But some insects have picked up on this gig, and begun using it to their advantage. Sawflies slice into the resin canals of pines and steal the sticky sap, storing it in special sacs for defense against ants. Monarch butterflies sequester milkweed toxins from their food, rendering themselves distasteful to predators. Assassin bugs coat their eggs with the noxious excretions from camphor weeds. Their young then reuse the chemicals for defense and to catch prey. We do this too, Eisner pointed out, by stealing the defense chemicals from fungi and other bacteria. We call them antibiotics.

Eisner told us of plant chemicals stolen and presented as nuptial gifts among moths, where female choose males whose flirting, aromatic antennae tell them they have stored the most alkaloid derivatives. That implies the male is both fittest and has the most to give to the pair's offspring. For if the female mates, the male will transfer not only his sperm, but his alkaloid collection, which the female will carefully store with her eggs for the use of her young. Other moths do the same with salts they siphon from puddles.

And he told us of the evesdropping of kairomones -- chemicals that, unlike pheromoes, used for intraspecies communication (like the moths), or allomones, which benefit the emitter of an interspecies pair (like the benzoquinones of the bombardiers or the stinking of skunks), benefit the receiver and betray the emitter. Think, for example, of the carbon dioxide that gives you away to mosquitoes; any scent, really, that betrays prey to predators can qualify. Eisner called it a "chemical gestalt", the effect of "inevitable chemical leakage". But the tables can also be turned. Predatory rotifers called Asplanchna unwittingly emit chemicals that alert prey rotifers called Brachionus to grow defensive spikes (read more about rotifers from this blog here and here).

One of my favorite Eisner stories, one that has especially stuck with me all these years, was about true bugs entomologists were attempting to rear in petri dishes on damp paper towels. The bugs' development was, however, stalling; they could not be coaxed to adulthood. The scientists were baffled. Until, that is, someone noticed the paper towels were made from balsam fir, a tree that emits allomones to stunt insect development. This chemical was, apparently, surviving the paper-making process and continuing to thwart the trees' insect enemies -- even in death.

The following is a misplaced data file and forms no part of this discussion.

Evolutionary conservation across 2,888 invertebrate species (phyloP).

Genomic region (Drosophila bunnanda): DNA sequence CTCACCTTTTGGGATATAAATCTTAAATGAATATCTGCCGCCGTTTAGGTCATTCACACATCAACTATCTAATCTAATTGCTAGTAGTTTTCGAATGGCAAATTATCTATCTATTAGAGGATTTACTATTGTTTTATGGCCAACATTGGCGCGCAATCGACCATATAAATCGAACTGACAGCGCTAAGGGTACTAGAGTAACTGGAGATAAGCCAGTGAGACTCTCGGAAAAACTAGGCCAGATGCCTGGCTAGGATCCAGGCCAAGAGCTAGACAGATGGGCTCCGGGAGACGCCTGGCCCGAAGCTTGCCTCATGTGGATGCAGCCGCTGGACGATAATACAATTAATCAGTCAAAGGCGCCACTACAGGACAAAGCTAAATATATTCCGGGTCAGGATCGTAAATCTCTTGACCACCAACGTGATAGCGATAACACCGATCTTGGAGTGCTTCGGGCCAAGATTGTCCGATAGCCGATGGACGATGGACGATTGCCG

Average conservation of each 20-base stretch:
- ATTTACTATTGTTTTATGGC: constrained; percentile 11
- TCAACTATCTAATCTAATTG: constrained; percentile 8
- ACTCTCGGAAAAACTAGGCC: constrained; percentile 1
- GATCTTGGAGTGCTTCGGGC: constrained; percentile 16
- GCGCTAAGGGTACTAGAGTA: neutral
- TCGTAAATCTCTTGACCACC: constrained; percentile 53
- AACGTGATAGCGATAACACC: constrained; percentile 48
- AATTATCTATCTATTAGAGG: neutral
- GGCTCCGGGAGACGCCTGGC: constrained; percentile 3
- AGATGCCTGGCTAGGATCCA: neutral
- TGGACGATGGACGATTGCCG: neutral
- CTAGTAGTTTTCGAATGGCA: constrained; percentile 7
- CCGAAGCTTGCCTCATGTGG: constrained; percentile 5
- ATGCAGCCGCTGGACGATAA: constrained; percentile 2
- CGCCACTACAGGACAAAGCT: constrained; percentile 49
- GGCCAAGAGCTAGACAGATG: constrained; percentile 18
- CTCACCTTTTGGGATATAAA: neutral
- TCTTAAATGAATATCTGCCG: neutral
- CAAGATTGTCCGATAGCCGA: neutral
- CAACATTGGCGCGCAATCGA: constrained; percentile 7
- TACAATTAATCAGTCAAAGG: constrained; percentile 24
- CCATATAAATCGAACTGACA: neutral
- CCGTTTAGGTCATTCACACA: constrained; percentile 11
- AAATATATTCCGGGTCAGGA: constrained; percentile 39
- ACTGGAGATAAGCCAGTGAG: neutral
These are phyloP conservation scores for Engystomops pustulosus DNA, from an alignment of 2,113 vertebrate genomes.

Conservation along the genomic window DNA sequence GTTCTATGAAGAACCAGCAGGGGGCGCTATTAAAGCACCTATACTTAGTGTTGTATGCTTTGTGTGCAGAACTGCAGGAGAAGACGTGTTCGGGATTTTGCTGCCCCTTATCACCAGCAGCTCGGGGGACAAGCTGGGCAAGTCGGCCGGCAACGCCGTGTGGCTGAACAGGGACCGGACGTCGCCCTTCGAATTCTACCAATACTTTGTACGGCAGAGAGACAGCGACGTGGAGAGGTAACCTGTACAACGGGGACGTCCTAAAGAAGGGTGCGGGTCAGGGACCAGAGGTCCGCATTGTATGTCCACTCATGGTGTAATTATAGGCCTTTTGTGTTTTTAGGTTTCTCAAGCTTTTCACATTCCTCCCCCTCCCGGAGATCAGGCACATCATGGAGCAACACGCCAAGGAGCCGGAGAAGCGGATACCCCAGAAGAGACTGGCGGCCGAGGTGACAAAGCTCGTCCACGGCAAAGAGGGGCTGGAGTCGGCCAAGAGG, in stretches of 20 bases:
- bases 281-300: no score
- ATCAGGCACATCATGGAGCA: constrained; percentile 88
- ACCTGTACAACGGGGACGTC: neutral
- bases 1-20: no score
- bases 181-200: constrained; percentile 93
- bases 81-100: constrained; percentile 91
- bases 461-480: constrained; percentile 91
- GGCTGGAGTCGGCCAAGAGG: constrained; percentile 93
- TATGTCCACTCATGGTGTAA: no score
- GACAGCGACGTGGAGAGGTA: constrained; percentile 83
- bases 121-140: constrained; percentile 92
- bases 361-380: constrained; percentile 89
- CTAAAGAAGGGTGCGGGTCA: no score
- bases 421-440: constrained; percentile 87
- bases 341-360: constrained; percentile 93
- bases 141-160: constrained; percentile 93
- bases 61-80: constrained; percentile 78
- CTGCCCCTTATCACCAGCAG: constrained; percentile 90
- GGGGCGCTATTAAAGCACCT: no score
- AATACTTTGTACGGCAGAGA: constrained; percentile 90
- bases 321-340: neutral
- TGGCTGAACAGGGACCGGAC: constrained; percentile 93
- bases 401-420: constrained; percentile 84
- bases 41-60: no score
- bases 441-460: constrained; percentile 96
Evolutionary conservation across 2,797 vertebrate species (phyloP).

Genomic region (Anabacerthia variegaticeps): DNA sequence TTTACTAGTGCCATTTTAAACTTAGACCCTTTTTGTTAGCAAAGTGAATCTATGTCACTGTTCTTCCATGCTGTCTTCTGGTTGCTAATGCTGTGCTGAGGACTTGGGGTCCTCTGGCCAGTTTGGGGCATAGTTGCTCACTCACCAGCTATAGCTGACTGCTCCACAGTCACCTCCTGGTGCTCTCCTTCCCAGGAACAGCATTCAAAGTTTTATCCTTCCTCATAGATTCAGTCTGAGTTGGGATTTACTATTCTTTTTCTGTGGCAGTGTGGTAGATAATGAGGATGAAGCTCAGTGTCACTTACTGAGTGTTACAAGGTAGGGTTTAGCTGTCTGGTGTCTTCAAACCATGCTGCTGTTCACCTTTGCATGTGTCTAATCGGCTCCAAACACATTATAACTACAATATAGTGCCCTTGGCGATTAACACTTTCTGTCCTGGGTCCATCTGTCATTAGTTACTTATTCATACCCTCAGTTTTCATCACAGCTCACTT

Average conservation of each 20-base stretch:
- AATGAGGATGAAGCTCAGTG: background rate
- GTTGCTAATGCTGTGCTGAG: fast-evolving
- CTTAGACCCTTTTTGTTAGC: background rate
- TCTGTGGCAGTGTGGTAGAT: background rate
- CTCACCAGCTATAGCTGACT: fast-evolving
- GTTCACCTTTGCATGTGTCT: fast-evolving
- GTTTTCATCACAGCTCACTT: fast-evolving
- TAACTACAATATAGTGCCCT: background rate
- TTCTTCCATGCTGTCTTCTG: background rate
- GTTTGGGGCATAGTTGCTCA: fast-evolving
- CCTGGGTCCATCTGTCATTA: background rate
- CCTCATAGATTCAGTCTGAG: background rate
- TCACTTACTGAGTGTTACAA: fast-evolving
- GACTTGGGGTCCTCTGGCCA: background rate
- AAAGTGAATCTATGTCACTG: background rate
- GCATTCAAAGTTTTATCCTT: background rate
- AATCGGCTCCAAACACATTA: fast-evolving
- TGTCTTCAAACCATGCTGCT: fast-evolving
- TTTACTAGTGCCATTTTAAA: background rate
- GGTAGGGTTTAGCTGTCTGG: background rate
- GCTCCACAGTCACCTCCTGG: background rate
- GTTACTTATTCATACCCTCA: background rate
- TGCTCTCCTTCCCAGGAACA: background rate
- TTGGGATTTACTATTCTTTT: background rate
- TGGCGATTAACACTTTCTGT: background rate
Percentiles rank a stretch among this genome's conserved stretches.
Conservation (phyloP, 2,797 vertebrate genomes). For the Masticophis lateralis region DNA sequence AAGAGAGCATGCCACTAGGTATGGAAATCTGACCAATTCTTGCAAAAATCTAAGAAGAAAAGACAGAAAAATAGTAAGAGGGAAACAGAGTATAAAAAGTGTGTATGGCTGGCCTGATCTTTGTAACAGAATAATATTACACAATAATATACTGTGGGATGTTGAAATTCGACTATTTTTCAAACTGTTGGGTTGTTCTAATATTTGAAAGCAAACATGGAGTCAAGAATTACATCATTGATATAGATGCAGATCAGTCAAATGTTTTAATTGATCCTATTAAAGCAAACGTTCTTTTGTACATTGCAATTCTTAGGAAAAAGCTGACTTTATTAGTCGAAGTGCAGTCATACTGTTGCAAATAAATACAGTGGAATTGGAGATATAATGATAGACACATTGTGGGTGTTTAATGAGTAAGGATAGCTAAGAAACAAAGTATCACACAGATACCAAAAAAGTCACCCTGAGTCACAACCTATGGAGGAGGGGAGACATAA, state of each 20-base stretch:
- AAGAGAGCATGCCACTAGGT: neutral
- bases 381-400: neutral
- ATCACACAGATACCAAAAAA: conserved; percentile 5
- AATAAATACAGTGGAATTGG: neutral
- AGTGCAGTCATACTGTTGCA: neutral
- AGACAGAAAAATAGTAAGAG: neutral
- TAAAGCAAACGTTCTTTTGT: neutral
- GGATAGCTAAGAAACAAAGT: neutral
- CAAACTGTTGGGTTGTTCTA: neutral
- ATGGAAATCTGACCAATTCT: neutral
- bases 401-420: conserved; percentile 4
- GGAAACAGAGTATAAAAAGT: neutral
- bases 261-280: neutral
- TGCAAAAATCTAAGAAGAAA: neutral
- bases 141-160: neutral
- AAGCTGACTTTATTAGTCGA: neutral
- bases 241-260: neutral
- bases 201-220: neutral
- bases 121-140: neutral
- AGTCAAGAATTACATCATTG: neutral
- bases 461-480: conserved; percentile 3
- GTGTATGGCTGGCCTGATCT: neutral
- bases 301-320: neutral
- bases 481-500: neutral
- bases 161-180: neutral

Bolas spiders use imitation pheromones -- another allomone -- to lure male moths in search of a date (the females, apparently, are immune to the spider's charms). This video depicts the unfortunate result:

You may have heard of parasitoid wasps -- the Alien-style predators of spiders, caterpillars and other insects that lay their eggs in their prey, where the young maggots proceed to devour their hosts' organs while still alive before finally using their hosts' spent husks as pupae from which young wasps emerge. But perhaps you did not know that some plants injured by caterpillars or aphids call out chemically to parasitoids to defend them. But the story gets better; the immune system of the host in some cases is destroyed by viruses injected by the parasoitoid wasps along with their eggs. "And(I underlined this in my notes) the viruses have also been incorporated into the wasp genome." To which I further wrote, "1 organism now? Whoa."

He told us how mammals, too, use pheromones. Babies can distinguish their mother's milk from others, he said, and the scent of male armpits can regularize erratic female ovulation. In mice, the scent of strange male urine blocks implantation of fertilized eggs in female mice; the effect and reason may be similar to an article I just saw last week about mares aborting fetuses to save themselves investing energy in foals likely to be killed by rival stallions anyway. This could explain the spectacularly high miscarriage rate in mares (around 30%) who are trucked out to mate with top stallions but housed while pregnant with other males. That this is likely to have not one whit of effect on the way breeders practice horse husbandry is testament to the often hidebound thinking of humans.

The Bee-Letters of Flowers